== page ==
Archie Hamilton has established himself as an important talent in the London underground scene and with releases on labels such as Pleasure Zone, Fear of Flying, Fasten Musique Concrete, Rompecorazones, FUSE and of course, on his own two labels, Moscow Records and Moss Co, we can surely say it is worth keeping an eye on him. We talked with him about his upcoming gig in Bucharest this Saturday, his two labels and about his connections with Romanian artists.
keywords: vinyl, label, online, EP
I’d never say no to… Tequila
Perhaps my greatest wish is… For all the greed, violence and madness to stop.
Good design… The pyramids.
No party is complete without… Good vibes.
I’ve found surprisingly good local cuisine in… Australia. Not that I was expecting it to be bad, but I was blown away!
The last app I’ve installed on my phone… Juxtaposer. It’s an image-editing app.
Don’t touch my… Laptop!
I often read… About space and physics.
A secret place in London… Abandoned tube stations!
3 artists I discovered recently… Noha, Afriqua, Lee Burton.
Archie Hamilton: Likewise! I’m very excited to play in Bucharest – it’s my first time playing there, so I’m not too sure yet. I will come prepared for every eventuality!
CP: Your latest release on Moscow Records is What’s in your Head EP, with a remix from Ali Nasser on the flip. The tracks give way to a contemporary and uplifting soundscape. What do you think makes certain music timeless?
Archie Hamilton: Thank you! That’s a good question – I think the aesthetic should feel as though if you didn’t know the track, you wouldn’t be able to date it. The music should to avoid trends too much and evoke emotions every time you hear it.
CP: Where do you draw your inspiration from? Do visual influences ever make it into your sounds?
Archie Hamilton: Inspiration comes from everywhere, really! A lot comes from my early years clubbing, trying to recreate what I heard and felt then. Visuals are a big part, especially colour.
When I make tracks I try to picture them in context and vice-versa; I picture a moment and try to make something for that.
CP: Listening to Direction EP, it instantly activated us. The two tracks, First Refusal and Some Kind of Arrangement, are definitely both for the mind and feet. How do you achieve a balance between the emotive narratives and the driving bass and groove in your productions?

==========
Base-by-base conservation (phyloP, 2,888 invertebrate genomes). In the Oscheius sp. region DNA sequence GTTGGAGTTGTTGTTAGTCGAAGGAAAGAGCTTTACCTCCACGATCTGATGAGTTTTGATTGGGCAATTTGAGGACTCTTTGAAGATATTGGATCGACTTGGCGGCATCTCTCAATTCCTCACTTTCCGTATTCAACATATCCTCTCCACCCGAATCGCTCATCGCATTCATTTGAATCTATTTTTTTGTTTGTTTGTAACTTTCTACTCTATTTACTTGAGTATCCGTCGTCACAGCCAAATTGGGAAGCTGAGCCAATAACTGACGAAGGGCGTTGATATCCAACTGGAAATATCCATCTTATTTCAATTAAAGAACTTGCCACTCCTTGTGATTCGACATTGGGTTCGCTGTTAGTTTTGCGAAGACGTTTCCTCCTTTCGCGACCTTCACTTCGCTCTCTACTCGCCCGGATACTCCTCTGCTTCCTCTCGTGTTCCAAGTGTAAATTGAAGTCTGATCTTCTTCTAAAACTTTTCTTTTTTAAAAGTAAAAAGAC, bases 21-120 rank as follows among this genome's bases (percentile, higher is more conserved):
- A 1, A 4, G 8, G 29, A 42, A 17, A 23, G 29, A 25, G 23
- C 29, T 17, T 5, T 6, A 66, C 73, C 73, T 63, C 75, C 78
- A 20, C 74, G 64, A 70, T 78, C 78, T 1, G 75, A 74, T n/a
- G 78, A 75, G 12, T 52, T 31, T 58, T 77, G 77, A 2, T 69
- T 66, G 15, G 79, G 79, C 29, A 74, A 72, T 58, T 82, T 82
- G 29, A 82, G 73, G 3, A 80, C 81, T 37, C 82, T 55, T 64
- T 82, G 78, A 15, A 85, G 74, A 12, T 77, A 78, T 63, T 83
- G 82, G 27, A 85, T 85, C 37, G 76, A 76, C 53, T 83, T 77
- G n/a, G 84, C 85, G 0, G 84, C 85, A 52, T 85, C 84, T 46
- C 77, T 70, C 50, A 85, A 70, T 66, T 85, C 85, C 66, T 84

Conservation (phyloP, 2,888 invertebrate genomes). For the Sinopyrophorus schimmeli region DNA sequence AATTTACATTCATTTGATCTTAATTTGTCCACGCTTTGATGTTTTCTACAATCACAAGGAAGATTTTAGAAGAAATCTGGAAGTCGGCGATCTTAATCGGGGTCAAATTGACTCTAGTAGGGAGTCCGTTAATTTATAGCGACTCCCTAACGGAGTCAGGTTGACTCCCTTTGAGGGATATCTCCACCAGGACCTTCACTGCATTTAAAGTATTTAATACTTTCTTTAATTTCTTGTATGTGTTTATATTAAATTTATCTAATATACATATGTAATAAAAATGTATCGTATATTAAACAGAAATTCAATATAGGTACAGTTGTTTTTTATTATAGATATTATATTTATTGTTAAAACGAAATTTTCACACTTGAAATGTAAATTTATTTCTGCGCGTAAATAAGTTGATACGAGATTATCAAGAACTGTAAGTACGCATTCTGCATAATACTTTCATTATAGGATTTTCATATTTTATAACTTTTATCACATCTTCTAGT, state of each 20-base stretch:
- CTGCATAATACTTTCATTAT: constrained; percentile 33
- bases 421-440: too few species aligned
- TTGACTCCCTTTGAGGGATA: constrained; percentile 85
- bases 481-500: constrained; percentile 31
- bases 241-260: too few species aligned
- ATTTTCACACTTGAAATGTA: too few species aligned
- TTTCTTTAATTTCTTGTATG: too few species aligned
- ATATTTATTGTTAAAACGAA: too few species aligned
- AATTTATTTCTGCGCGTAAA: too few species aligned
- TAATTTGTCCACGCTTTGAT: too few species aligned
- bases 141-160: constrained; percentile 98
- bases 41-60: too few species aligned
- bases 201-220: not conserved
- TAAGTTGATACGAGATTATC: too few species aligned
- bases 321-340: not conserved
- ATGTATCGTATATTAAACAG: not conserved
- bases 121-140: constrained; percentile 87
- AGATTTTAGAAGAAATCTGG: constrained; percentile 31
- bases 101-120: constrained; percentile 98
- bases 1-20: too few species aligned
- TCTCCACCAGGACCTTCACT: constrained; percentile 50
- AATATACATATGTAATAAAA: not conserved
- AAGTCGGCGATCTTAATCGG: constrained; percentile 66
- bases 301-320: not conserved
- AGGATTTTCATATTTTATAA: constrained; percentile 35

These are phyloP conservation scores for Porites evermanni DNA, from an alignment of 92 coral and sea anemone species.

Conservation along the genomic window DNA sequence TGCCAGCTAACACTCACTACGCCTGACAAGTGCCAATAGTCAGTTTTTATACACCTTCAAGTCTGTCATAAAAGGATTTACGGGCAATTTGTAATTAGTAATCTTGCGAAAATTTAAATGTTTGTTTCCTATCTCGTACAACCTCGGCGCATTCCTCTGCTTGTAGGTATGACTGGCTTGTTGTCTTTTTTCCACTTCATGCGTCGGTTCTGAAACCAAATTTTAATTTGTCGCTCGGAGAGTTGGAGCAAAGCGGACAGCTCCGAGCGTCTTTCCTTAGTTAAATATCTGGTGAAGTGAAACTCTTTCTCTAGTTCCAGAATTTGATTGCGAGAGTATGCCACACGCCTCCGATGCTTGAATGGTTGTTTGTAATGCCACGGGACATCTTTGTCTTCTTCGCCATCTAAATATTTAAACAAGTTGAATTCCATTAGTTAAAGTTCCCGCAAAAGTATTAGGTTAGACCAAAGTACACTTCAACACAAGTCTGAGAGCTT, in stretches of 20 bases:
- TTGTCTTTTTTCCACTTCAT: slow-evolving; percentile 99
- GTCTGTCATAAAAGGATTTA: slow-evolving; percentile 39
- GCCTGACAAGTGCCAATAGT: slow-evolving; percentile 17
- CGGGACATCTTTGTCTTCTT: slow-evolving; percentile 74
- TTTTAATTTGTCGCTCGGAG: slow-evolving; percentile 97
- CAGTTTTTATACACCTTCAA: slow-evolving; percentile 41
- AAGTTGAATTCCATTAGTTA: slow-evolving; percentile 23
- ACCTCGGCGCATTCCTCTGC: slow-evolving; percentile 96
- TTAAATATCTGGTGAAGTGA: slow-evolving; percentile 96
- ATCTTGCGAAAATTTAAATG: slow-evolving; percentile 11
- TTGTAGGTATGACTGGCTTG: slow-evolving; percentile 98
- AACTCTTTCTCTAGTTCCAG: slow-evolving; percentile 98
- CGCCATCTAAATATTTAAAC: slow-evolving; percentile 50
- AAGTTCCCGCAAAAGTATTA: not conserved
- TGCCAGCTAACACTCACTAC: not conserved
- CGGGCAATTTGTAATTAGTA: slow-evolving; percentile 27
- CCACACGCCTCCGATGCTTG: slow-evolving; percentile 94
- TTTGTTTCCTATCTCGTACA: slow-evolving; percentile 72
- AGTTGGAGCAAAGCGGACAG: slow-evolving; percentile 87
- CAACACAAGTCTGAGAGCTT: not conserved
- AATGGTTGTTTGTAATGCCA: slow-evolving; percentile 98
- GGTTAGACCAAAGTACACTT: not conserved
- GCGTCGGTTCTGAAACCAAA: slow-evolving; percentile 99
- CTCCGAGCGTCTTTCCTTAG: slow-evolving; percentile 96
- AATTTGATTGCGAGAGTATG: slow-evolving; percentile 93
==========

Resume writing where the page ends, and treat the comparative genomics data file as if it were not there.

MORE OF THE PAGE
Archie Hamilton: I always start with a bass groove designed for the feet. The melodic elements come later and I think the key to the mind lies in the arrangement.
CP: In 2009 you’ve established 2 labels, Moscow Records and Moss Co, which deliver quality electronic music, spanning genres like techno, minimal, house, acid and abstract. Why did you feel the need for two different channels and what are their objectives?
Archie Hamilton: We established Moscow Records in 2009; Moss Co. came later in 2014. In about 2010/11, the vinyl market was on its knees. Our distributor was on the verge of going under, and we could no longer afford to pay to press our records, so we had to release digitally on Moscow Records for a couple of years. After a chance meeting in France, we got a great offer to press vinyl again from a new distributor, but it meant we had to start a new label. Then, off the success of the first few releases, the opportunity came to do vinyl Moscow Records as well.
For me both labels are equally important; Moss Co. is definitely not a sub-label. I would say that you are likely to hear more experimental music on Moss Co., and Moscow Records is more club-oriented.
Archie Hamilton: It all started at Sunwaves in 2009 or 2010 I think. I went with my label partner at the time and we were mesmerised! We then booked Praslea and Dan Andrei to play our party at T Bar in London later in the year and the fascination continued from there!
CP: feeder.ro has been connecting artists with audiences for 12 years. How do you view the role of online media and news agencies as channels to promote music?
Archie Hamilton: I think they are extremely important! It’s great that news travels so fast these days. It means that great new artists can be discovered quicker, as well as new technology and ideas. The online factor means that it can often be interactive, which is great as it leads to the sharing of opinions on the articles.
Photos Archie Hamilton